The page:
Mets’ Steven Matz Delivers Win Over Marlins in Series Finale
Standing in foul territory, Steven Matz stared at the ball he had just mishandled and started to give it an angry kick, then changed his mind and instead just picked it up.
Matz and the Mets kept their cool Sunday, barely, overcoming three errors and escaping the National League East cellar after a one-day stay by beating the Miami Marlins, 5-2.
The Mets, who endured their worst June ever, won for only the second time in the past 12 games to reach the season’s halfway point at 33-48.
“We’re all disappointed with where we’re at,” Matz said. “We had higher expectations. We’re just going to keep pushing.”
Matz (4-5) did that in the series finale, when he pitched five and a third innings and allowed only an unearned run. It scored on his error, and he worked around misplays by two teammates — an encouraging sign from a pitcher still learning not to let setbacks snowball.
“You still see him get a little flustered out there,” Manager Mickey Callaway said. “But he regroups and makes the next pitch. Today he won the game for us because he did that, because they easily could have tacked on some runs there early. He held them right where he needed to hold them.”
The Mets’ bullpen leads the majors in losses but limited Miami to one hit in the final three and two-thirds innings. Jeurys Familia completed the four-hitter with a perfect ninth for his 15th save.
Asdrubal Cabrera hit his 14th homer off Dan Straily (3-4). Todd Frazier had two hits and scored three times, and Kevin Plawecki doubled home the Mets’ first run.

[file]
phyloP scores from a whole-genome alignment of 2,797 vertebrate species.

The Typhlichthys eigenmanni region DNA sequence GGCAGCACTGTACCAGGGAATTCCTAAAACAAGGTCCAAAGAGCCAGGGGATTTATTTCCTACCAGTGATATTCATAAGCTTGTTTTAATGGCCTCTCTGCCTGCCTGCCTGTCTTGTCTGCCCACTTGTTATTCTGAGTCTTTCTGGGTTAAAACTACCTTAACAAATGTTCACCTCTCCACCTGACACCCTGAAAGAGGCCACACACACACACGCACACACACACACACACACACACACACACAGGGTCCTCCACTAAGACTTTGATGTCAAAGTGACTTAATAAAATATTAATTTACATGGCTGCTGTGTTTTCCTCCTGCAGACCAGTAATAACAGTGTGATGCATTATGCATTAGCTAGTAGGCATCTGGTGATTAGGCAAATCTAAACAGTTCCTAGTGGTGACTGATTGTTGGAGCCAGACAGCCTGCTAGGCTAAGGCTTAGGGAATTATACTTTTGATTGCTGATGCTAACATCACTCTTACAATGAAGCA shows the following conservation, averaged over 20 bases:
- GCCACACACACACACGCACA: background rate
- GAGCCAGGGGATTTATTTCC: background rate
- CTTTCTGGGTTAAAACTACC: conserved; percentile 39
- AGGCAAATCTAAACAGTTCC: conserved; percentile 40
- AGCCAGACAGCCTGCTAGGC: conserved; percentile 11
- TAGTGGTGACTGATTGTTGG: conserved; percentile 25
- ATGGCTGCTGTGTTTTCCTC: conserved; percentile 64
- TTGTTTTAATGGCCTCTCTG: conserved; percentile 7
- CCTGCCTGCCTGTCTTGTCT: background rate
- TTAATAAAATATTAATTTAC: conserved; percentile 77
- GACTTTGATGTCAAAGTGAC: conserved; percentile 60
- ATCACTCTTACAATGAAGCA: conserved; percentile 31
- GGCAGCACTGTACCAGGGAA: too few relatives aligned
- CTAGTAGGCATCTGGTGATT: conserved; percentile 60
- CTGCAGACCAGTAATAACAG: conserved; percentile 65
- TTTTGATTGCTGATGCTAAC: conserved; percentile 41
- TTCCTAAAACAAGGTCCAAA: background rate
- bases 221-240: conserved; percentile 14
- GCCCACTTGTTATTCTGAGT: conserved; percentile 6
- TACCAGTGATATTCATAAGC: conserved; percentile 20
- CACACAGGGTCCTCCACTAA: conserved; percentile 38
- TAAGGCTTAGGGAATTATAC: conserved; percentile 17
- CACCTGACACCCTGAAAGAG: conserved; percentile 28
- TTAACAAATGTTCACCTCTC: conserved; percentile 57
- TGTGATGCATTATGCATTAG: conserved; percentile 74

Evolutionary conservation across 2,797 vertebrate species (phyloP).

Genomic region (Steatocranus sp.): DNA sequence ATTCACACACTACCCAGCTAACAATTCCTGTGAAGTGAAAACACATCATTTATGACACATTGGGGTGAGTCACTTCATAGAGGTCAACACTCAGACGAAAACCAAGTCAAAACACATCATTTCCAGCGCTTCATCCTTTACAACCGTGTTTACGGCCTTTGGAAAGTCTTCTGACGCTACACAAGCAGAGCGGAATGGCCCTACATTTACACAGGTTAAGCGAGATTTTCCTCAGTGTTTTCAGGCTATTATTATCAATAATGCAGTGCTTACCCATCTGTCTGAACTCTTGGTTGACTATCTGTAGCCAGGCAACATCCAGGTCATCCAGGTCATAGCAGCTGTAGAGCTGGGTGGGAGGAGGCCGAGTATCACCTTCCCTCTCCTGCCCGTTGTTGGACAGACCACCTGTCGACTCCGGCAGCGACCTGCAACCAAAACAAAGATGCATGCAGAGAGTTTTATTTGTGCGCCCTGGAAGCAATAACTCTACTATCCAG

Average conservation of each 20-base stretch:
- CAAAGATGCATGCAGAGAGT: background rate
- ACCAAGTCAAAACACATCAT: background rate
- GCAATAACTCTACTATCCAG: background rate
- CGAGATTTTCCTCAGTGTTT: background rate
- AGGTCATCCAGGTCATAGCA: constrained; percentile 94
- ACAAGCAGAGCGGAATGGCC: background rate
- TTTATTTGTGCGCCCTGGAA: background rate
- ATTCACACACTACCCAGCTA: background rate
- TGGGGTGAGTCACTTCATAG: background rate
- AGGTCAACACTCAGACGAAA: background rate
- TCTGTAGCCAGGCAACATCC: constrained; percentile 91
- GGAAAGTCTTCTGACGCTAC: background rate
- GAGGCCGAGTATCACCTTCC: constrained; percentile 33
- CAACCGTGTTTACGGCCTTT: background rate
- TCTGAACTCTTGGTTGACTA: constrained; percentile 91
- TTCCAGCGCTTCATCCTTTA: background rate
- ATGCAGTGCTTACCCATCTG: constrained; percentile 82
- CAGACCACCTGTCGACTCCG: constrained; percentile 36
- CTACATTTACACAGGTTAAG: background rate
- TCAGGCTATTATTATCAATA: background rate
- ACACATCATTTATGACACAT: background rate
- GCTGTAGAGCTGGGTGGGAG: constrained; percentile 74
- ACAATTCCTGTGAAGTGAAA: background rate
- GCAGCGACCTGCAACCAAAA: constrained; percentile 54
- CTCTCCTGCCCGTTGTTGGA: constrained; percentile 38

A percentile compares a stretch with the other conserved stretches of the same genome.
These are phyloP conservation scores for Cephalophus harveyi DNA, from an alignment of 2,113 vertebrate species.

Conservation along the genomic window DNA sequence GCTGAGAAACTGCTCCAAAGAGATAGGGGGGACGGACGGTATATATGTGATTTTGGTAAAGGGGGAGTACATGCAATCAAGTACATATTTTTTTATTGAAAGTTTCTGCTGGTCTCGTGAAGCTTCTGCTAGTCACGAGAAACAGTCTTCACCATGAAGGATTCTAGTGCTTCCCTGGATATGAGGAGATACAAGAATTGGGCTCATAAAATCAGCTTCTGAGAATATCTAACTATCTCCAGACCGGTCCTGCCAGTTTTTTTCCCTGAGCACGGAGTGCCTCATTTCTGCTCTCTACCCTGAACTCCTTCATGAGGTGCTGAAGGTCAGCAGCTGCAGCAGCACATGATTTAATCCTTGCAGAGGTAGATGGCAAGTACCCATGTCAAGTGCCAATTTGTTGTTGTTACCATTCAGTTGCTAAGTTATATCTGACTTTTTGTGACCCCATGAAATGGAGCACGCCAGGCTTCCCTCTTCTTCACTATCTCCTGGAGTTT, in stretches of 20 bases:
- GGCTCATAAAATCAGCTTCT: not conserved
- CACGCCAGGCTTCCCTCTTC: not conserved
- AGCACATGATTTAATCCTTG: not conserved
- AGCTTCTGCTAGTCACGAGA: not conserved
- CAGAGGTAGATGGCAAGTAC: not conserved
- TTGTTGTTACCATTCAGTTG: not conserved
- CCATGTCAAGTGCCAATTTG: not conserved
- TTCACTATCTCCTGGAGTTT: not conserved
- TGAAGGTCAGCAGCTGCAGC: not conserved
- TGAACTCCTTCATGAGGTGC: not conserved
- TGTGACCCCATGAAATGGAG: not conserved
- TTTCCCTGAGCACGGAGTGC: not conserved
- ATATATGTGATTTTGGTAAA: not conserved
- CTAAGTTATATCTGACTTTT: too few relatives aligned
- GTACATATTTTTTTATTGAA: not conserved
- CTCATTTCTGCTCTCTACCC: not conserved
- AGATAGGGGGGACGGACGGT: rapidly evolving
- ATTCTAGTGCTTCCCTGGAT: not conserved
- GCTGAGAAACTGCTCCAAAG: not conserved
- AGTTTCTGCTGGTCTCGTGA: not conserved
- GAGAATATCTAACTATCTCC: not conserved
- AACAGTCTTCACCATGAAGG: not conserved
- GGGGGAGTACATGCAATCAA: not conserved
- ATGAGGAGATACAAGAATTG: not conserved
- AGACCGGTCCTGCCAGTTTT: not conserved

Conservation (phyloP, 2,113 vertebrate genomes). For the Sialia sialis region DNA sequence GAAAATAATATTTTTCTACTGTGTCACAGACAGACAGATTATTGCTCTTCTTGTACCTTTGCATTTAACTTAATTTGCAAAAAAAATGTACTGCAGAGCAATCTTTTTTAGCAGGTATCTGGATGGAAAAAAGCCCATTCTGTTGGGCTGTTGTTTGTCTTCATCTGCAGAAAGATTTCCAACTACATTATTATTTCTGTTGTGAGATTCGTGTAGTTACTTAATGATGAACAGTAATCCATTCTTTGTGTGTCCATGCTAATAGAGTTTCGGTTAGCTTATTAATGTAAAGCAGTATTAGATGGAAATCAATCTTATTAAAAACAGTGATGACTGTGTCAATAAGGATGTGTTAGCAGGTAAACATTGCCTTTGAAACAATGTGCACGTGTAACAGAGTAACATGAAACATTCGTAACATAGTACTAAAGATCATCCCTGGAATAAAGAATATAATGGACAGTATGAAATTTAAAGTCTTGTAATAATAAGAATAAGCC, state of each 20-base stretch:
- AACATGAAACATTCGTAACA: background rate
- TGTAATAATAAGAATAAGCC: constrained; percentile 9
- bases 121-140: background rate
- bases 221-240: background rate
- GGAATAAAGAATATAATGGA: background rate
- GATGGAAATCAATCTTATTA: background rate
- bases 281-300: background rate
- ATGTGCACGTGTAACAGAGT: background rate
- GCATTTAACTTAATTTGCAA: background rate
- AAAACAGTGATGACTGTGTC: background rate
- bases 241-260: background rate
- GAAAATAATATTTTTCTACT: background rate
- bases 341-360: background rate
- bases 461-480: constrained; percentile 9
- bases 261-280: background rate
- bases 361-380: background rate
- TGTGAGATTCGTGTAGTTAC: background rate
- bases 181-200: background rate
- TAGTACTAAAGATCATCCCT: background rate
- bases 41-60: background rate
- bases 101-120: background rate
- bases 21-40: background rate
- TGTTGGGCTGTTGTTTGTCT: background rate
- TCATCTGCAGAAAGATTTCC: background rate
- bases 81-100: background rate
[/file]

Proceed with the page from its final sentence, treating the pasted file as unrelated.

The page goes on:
Straily allowed three runs in seven innings, matching his longest outing of the year. Cameron Maybin hit his first homer for the Marlins, but they slipped back into last place in the division.
“We just didn’t do a whole lot with Matz,” Manager Don Mattingly said. “That’s probably the best I’ve seen him.”
Matz loaded the bases with two out in the second by walking Straily, an .056 career hitter, but then struck out Starlin Castro to escape.
Matz also reached behind his legs to snare Lewis Brinson’s grounder and retire him in the fourth. But Matz failed to come up with Straily’s safety squeeze bunt with two out in the inning, allowing Miguel Rojas to score from third.
“If I had taken my time I would have had him, but I rushed it,” Matz said.
Manager Mickey Callaway talked before the game about how the Mets needed to play better defense, but they did not. Second baseman Asdrubal Cabrera and third baseman Todd Frazier misplayed grounders for errors. Miami misplays in the eighth led to the Mets’ final two runs. Center fielder Lewis Brinson failed to catch Frazier’s drive after a long sprint, and the play was ruled an RBI double. Frazier then came home on a wild pickoff throw by catcher J. T. Realmuto.